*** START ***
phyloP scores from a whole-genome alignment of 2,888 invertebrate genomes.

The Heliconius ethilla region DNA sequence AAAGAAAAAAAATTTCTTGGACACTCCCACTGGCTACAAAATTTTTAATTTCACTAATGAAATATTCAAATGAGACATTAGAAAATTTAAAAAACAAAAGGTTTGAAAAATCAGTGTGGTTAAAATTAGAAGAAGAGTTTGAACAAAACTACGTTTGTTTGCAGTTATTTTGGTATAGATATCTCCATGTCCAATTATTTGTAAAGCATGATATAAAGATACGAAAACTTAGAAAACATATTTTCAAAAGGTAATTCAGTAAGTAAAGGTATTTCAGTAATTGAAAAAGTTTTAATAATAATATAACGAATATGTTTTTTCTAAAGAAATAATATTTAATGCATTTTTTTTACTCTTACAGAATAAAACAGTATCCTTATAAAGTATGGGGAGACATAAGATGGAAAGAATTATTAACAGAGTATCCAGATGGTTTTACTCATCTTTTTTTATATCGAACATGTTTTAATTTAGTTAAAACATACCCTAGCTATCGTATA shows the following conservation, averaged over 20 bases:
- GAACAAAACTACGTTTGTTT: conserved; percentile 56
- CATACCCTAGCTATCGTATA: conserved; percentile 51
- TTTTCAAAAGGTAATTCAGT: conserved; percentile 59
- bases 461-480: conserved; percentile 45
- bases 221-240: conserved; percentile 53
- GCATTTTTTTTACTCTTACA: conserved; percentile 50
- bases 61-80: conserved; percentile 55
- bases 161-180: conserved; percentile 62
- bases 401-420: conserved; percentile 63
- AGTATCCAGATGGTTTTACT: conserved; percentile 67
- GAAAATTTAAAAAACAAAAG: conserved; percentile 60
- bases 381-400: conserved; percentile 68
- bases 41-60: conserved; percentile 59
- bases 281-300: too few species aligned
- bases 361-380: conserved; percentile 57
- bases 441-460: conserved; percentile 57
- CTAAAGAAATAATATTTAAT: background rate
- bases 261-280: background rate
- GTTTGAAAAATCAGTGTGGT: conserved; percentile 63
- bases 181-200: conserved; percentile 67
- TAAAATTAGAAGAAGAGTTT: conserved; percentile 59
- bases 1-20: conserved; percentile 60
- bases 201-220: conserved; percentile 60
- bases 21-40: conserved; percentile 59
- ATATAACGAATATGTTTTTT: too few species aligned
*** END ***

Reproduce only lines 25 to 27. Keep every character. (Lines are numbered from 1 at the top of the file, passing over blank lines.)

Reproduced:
- bases 201-220: conserved; percentile 60
- bases 21-40: conserved; percentile 59
- ATATAACGAATATGTTTTTT: too few species aligned